The wage subsidy only applies with respect to eligible remuneration that’s paid to eligible employees and both of these concepts are defined within the legislation. So eligible remuneration is going to include things like salary, wages, taxable benefits, fees, commissions, there’s a lot of things it doesn’t include – we know it doesn’t include severance pay or dividends. Eligible employees are individuals who are employed in Canada during the applicable qualifying period, and they must not have been without remuneration for 14 or more consecutive days within the applicable qualifying period. So let’s take an example. So an employee who was laid off from their job on March 31st 2020 may still be an eligible employee for purposes of the wage subsidy because they were not without income for 14 or more days within that qualifying period that runs from March 15 to April 11.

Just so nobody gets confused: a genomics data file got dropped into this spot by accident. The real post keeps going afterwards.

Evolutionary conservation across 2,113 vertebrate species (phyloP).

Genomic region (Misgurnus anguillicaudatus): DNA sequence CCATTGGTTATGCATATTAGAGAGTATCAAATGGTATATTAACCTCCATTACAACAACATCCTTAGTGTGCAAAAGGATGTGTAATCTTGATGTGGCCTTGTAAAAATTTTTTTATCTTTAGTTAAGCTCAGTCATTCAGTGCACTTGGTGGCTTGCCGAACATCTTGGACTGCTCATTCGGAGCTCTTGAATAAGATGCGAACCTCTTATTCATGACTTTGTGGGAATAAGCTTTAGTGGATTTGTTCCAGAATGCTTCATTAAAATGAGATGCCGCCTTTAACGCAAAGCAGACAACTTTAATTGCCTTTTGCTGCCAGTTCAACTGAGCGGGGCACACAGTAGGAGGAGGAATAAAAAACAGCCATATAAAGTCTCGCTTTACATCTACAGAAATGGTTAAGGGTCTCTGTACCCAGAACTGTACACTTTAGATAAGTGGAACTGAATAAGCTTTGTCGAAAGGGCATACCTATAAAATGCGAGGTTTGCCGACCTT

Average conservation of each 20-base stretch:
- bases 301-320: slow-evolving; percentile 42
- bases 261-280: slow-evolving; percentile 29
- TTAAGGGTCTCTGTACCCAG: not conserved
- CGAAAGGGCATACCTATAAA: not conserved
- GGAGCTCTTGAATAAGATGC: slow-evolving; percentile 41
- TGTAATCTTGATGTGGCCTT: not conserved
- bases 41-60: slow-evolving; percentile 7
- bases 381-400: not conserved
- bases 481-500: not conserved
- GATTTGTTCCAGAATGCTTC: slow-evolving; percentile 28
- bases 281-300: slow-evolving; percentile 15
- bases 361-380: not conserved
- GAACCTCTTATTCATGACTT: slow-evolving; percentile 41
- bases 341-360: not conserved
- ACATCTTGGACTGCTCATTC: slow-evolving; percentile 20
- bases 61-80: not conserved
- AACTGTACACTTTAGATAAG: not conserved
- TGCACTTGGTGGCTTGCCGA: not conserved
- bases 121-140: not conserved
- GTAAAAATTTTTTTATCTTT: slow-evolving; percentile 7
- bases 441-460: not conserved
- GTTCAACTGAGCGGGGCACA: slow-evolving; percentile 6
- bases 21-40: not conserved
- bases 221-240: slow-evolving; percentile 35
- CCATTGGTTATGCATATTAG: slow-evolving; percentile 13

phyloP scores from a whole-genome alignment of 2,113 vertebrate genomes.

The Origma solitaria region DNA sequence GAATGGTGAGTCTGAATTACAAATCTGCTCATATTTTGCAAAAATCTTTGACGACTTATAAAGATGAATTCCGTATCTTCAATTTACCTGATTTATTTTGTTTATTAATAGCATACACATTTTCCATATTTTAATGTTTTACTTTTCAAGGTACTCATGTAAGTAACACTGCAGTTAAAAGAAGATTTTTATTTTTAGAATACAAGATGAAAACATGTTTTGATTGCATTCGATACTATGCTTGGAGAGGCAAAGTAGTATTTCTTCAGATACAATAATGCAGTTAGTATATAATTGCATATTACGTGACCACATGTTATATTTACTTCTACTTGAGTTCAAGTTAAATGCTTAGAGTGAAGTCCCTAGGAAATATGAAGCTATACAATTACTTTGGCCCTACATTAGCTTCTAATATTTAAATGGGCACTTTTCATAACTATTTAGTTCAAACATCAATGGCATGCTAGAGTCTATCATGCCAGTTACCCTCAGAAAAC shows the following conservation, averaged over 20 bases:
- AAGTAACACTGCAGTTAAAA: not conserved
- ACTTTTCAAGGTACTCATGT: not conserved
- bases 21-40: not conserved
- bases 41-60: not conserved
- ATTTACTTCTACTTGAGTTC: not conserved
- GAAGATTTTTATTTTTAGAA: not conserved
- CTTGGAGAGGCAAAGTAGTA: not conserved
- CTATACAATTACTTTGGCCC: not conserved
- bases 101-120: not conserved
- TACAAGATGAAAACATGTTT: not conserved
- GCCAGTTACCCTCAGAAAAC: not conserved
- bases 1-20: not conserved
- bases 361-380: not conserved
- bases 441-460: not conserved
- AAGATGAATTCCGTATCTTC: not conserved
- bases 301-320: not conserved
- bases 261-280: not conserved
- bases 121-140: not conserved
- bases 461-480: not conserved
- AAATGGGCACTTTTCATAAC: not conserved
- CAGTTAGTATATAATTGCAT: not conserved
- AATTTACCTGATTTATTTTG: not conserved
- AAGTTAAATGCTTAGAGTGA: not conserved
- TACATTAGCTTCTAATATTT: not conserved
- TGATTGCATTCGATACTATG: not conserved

It’s really important to note that eligible employees do not have to actually be working. The only requirement is that they are getting paid. So it is possible that if you are in a situation where you cannot physically recall your employees to work, perhaps because your business has been ordered to remain closed or there’s simply no work available, it is possible for employees to remain at home, while being paid, and for you to still be eligible for the wage subsidy program. In that regard, an employer has to calculate the amount that they can claim for each individual employee on a separate basis. So not every employee is automatically entitled to this $847 per week maximum. It’s going to depend on a lot of different factors that are specific to that employee.
Helpfully, the CRA has actually developed a calculator which is available online on the Government of Canada’s website, which is designed to help employers assess the amount of the subsidy that they are eligible to claim. Applications for the subsidy opened on Monday April 27 and are available through the CRA’s My Business account or through a separate online application.
Employers may also be eligible to claim a 100% reimbursement of CPP and EI contributions for employees who are currently unable to work, so they might be on leave, but they are receiving pay. So that’s going to be factored in to the calculation in terms of what your overall wage subsidy entitlement is.